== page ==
CHINA

China is witnessing its worst floods in decades, the WMO says, particularly in the northwest province of Gansu. There, floods and landslides last weekend killed at least 1,117 people and left more than 600 missing, feared swept away or buried beneath mud and debris.

The IPCC reported in 2007 that rains had increased in northwest China by up to 33 percent since 1961, and floods nationwide had increased sevenfold since the 1950s. It predicted still more frequent flooding this century.

ARCTIC

Researchers last week spotted a 100-square-mile (260-square-kilometer) chunk of ice calved off from the great Petermann Glacier in Greenland's far northwest. It was the most massive ice island to break away in the Arctic in a half-century of observation.

The huge iceberg appeared just five months after an international scientific team published a report saying ice loss from the Greenland ice sheet is expanding up its northwest coast from the south.

Changes in the ice sheet "are happening fast, and we are definitely losing more ice mass than we had anticipated," said one of the scientists, NASA's Isabella Velicogna.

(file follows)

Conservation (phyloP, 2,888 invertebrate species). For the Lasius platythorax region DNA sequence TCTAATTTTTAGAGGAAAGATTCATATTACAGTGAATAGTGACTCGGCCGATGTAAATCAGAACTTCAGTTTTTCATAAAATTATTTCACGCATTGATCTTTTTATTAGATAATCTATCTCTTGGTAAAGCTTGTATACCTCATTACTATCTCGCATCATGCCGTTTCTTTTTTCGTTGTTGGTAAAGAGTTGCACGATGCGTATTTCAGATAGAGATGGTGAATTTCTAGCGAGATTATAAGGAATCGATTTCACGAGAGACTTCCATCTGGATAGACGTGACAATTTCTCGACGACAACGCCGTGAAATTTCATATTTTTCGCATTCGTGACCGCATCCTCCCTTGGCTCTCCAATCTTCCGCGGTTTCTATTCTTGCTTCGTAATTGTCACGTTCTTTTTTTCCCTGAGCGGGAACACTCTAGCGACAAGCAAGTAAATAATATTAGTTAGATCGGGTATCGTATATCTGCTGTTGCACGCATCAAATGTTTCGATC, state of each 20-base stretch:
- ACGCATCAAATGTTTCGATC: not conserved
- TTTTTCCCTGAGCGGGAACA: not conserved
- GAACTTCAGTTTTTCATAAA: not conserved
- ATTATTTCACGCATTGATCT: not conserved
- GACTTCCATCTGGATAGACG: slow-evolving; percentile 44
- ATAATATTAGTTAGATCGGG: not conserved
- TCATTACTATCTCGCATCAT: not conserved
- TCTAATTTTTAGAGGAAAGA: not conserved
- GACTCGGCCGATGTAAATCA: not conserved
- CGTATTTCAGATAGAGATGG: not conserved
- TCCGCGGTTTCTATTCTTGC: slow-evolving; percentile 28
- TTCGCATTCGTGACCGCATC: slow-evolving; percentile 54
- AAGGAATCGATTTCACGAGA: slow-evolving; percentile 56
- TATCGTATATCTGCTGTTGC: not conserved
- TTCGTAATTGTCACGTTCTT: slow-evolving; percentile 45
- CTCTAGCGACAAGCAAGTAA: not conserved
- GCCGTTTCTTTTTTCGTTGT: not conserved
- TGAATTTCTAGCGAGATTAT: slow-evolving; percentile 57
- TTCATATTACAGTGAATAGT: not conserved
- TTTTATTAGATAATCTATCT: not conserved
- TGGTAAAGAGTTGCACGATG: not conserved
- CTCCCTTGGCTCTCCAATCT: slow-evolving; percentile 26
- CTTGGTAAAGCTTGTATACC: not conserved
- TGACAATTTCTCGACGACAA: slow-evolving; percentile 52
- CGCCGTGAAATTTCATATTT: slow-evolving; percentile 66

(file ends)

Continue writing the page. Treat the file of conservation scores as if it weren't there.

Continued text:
In the Arctic Ocean itself, the summer melt of the vast ice cap has reached unprecedented proportions. Satellite data show the ocean area covered by ice last month was the second-lowest ever recorded for July.

The melting of land ice into the oceans is causing about 60 percent of the accelerating rise in sea levels worldwide, with thermal expansion from warming waters causing the rest. The WMO'S World Climate Research Program says seas are rising by 1.34 inches (3.4 millimeters) per decade, about twice the 20th century's average.

Worldwide temperature readings, meanwhile, show that this January-June was the hottest first half of a year in 150 years of global climate record keeping. Meteorologists say 17 nations have recorded all-time-high temperatures in 2010, more than in any other year.

Scientists blame the warming on carbon dioxide and other heat-trapping gases pouring into the atmosphere from power plants, cars and trucks, furnaces and other fossil fuel-burning industrial and residential sources.